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Dig Dis Sci. 1989 Dec;34(12):1900-4.

Evaluation of gastroesophageal reflux as a cause of idiopathic hoarseness.

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1
Department of Medicine, Walter Reed Army Medical Center, Washington, DC 20307-5100.

Abstract

Eleven patients presenting to an ear, nose, and throat specialist were diagnosed as having idiopathic hoarseness and prospectively evaluated for evidence of gastroesophageal reflux (GER) to determine if an association existed. Testing for GER included voice analysis, EGD, esophageal manometry, Bernstein test, and ambulatory 24-hr pH monitoring. Six of the 11 (55%) hoarse patients studied had GER by pH monitoring (mean score 105 +/- 23), and most reflux episodes were supine and prolonged (20.9 +/- 8.2% supine pH less than 4.0, longest 129 min). All patients with abnormal pH monitoring had endoscopic esophagitis (Barrett's esophagus in two, peptic stricture in one, and erosive esophagitis in three), while none of the patients with normal scores had esophagitis. Symptoms of throat pain or nocturnal heartburn were more common in the GER-positive patients (6 of 6 vs 1 of 5), and clinically helpful in discriminating which hoarse patients had pathologic GER. Treatment with ranitidine 150 mg per os twice a day for 12 weeks improved esophagitis in all patients, but the voice improved in only one of the two patients with completely healed esophagitis. This study suggests that (1) GER is frequently seen in patients with idiopathic hoarseness (55%), (2) hoarse patients with throat pain or nocturnal heartburn are likely to have severe esophagitis and should be evaluated by EGD, and (3) additional antireflux and voice therapy may be necessary to heal esophagitis and improve the voice.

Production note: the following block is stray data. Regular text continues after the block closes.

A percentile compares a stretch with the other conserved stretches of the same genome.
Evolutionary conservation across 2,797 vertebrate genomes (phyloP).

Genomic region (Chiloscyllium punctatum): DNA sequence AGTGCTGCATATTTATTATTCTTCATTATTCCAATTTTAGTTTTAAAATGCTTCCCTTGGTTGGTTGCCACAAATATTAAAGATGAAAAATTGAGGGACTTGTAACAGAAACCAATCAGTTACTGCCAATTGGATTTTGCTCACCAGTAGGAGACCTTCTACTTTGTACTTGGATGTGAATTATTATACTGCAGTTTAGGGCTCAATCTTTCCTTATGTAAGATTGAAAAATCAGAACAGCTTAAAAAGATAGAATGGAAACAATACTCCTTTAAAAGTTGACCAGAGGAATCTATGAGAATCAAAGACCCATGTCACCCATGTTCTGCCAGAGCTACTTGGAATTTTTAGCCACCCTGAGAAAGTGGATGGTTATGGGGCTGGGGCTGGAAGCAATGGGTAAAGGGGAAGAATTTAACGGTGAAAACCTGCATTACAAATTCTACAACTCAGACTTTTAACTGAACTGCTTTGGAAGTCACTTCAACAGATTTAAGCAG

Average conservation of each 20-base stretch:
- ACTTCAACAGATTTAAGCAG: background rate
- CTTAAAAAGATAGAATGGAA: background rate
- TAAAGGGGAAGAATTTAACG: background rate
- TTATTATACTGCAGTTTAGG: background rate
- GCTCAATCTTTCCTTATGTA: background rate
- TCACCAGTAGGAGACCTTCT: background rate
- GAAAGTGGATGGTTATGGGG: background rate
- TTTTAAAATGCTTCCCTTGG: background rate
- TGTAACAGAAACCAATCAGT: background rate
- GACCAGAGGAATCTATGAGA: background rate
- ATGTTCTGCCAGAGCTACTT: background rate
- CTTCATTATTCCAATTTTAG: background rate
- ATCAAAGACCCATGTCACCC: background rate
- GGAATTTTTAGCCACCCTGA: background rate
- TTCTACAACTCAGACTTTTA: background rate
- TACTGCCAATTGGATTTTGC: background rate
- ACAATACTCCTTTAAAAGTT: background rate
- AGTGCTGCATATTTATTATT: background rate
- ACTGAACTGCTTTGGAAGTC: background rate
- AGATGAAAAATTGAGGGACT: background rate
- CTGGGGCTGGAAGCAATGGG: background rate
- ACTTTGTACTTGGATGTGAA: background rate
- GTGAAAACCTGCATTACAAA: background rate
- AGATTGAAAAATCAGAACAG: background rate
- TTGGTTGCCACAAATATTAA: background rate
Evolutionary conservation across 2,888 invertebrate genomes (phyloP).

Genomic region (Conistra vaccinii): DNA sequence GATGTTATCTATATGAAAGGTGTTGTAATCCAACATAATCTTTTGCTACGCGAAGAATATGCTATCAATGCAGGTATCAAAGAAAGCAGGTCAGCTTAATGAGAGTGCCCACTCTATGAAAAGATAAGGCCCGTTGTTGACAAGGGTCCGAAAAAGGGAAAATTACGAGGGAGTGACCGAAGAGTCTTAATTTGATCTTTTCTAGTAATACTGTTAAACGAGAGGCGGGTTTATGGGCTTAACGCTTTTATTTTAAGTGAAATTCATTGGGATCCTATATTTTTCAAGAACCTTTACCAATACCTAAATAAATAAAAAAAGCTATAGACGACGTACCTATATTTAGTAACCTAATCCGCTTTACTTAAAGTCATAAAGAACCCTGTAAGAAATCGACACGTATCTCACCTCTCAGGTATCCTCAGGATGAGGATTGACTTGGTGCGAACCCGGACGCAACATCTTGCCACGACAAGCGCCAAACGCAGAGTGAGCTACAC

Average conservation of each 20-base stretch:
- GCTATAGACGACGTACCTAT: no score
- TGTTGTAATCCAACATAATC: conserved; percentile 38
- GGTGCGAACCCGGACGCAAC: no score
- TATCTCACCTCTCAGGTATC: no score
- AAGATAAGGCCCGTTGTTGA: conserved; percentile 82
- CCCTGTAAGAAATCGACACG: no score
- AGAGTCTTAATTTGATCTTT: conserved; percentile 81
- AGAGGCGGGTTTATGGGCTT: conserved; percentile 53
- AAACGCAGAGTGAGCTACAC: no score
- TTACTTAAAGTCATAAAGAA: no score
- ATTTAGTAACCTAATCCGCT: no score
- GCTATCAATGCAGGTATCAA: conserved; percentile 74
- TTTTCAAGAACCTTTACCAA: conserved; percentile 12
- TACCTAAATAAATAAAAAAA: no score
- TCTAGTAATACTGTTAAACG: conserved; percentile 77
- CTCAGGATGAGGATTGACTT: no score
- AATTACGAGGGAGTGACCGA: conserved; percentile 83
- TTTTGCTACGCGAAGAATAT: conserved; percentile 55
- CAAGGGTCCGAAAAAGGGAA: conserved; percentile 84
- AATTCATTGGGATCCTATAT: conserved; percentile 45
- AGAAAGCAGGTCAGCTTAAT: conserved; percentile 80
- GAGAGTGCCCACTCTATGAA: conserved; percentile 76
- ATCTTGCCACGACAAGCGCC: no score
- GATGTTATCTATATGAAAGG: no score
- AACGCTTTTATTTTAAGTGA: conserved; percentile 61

PMID:
2598757
DOI:
10.1007/bf01536709
[Indexed for MEDLINE]

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